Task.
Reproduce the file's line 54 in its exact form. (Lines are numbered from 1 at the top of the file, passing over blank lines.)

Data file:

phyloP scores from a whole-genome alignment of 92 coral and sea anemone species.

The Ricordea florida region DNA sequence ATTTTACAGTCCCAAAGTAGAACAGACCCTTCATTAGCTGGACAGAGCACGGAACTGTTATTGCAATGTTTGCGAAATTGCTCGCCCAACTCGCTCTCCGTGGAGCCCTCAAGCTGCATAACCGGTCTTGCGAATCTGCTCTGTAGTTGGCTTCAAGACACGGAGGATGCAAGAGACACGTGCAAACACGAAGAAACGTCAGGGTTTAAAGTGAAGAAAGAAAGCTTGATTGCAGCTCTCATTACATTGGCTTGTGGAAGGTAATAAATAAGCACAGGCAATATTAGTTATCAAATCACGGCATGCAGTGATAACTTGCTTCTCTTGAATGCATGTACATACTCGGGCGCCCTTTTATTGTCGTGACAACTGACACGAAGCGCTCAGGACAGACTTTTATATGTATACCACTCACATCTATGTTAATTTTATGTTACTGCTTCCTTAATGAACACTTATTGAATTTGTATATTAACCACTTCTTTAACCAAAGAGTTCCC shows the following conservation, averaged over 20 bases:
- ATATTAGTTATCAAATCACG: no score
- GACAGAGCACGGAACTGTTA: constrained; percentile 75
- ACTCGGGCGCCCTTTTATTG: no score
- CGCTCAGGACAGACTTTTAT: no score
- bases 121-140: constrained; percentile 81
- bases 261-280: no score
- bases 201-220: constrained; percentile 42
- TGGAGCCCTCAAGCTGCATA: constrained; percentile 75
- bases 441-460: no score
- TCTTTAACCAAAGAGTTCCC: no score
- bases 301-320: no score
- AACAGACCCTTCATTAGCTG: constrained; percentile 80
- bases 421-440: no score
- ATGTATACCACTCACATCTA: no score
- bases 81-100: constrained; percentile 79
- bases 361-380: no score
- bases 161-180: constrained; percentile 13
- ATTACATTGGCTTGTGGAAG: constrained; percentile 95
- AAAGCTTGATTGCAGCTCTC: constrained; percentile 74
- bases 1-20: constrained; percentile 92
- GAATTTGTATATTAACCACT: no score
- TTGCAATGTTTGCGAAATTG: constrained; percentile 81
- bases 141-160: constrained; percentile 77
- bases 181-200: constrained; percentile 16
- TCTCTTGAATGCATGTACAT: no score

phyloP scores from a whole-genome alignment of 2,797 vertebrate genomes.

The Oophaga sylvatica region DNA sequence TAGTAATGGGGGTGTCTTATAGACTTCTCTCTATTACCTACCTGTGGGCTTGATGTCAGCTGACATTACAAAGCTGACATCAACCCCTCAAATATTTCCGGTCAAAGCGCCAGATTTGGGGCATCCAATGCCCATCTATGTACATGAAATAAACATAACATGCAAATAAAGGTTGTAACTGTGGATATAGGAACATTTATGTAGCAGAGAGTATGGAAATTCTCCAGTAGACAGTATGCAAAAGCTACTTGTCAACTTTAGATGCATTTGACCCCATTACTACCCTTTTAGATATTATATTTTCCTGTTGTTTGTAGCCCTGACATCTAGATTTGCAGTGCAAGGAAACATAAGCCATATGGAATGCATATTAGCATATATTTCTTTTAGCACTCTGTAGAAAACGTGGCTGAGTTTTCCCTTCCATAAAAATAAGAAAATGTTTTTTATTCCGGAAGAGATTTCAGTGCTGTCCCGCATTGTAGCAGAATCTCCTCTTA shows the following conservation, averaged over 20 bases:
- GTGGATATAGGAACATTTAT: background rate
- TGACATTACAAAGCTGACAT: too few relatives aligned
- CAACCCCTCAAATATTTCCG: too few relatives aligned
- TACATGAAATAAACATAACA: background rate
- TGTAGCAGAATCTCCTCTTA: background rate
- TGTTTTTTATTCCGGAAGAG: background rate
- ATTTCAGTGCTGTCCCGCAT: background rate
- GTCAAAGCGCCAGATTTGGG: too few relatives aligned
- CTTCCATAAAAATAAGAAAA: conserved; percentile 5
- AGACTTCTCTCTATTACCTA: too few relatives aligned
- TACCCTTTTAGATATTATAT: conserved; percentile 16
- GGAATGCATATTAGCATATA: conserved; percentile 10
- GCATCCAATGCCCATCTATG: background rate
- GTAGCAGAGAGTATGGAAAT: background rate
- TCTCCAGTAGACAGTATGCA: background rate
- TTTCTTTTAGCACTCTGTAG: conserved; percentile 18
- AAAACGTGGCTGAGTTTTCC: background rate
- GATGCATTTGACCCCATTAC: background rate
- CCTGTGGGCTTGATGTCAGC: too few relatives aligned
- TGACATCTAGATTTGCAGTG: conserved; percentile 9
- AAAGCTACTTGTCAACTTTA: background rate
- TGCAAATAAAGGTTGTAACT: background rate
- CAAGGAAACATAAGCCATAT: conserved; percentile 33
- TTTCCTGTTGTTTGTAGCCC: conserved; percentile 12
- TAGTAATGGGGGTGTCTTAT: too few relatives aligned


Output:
- TAGTAATGGGGGTGTCTTAT: too few relatives aligned